Implication of Maternal Nitrogen Balance in the Regulation of Circulating Levels of Insulin-Like Growth Factor-I in Human Pregnancy

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Author(s)

    • NAKAGO Satoshi
    • Department of Obstetrics and Gynecology, Kobe University Graduate School of Medicine
    • UEDA Yasuo
    • Department of Obstetrics and Gynecology, Kobe University Graduate School of Medicine
    • TAKEUCHI Kyosuke
    • Department of Obstetrics and Gynecology, Kobe University Graduate School of Medicine
    • MARUO Takeshi
    • Department of Obstetrics and Gynecology, Kobe University Graduate School of Medicine

Abstract

Nutrition plays an important role in regulating the circulating levels of insulin-like growth factor-I (IGF-I). We have demonstrated that reduced nitrogen balance is related to changes in serum IGF-I levels but not serum growth hormone levels in pregnant rats. In the present study, we investigated the effects of changes in nitrogen balance on serum IGF-I levels in normal and malnourished pregnant women (defined as having negative nitrogen balance). Forty-eight pregnant women (threatened miscarriage and premature labor, 39; pre-eclampsia, 3; hyper-emesis, 3; ileus, 2; bleeding from the colon, 1) and 19 non-pregnant women admitted in Kobe University Hospital were enrolled in this study. Blood samples of normal pregnant controls were also obtained from 172 healthy pregnant women attending the outpatient clinic. Serum IGF-I levels and nitrogen balance were measured serially in 9 pregnant women with threatened miscarriage and premature labor and 9 malnourished pregnant women out of 48 pregnant women. Serum IGF-I and urinary nitrogen levels were measured by radioimmunoassay with acid-ethanol extraction and the Dumas method, respectively. Nitrogen balance was expressed as the difference between daily nitrogen intake and nitrogen excretion assessed by urinary nitrogen levels. Serum IGF-I levels in normal pregnant controls significantly increased in the third trimester of pregnancy compared with non-pregnant controls. No difference in serum IGF-I levels in any trimester of pregnancy was observed between normal pregnant controls and pregnant women with threatened miscarriage and premature labor. There was no significant difference in nitrogen balance between the pregnant women with threatened miscarriage and premature labor and non-pregnant controls. In the longitudinal study, no correlation was found between the changes in serum IGF-I levels and those in nitrogen balance in the 9 pregnant women with threatened premature labor (daily nitrogen balance > 0 g/day) on the basis of linear regression analysis. On the other hand, the changes in serum IGF-I levels in the 9 malnourished pregnant women were significantly correlated with those in nitrogen balance (y=1.72x+17.5; r=0.60; P<0.05: linear regression analysis). These results indicate that maternal nutritional states have a major effect on serum IGF-I levels in malnourished pregnant women, but not in pregnant women with daily nitrogen balance > 0 g/day. Serum IGF-I levels can be a potent index of nutritional states under malnutrition during human pregnancy.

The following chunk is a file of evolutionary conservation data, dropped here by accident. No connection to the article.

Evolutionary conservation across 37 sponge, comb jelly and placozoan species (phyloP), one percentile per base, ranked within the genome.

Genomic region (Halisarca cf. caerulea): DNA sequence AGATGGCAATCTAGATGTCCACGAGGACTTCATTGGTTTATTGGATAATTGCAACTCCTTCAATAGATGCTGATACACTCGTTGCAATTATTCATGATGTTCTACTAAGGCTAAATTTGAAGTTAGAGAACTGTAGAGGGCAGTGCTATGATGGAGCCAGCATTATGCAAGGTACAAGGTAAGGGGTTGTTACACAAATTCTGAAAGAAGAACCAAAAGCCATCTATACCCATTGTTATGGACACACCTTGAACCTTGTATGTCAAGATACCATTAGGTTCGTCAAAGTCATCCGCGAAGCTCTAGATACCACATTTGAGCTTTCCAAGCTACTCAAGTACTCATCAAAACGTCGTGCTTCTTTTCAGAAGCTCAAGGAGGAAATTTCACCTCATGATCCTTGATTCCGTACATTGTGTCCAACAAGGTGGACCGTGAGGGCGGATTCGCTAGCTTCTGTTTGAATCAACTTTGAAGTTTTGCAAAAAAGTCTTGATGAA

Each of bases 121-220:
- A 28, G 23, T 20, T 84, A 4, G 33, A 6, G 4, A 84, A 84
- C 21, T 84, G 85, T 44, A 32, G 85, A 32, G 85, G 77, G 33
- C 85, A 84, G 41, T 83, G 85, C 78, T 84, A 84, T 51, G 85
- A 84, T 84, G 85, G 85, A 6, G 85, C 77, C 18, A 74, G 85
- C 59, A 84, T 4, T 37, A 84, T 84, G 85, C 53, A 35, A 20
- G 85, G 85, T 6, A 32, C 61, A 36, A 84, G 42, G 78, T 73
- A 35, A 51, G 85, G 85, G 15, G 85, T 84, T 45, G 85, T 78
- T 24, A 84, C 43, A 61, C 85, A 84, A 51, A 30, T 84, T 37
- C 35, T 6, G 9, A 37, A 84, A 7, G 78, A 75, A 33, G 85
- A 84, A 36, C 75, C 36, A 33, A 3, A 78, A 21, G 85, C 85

Journal

  • Endocrine Journal

    Endocrine Journal 49(3), 299-305, 2002-06-01

    The Japan Endocrine Society

References:  30

Codes

  • NII Article ID (NAID)
    10008701419
  • NII NACSIS-CAT ID (NCID)
    AA10901436
  • Text Lang
    ENG
  • Article Type
    ART
  • ISSN
    09188959
  • Data Source
    CJP  J-STAGE 
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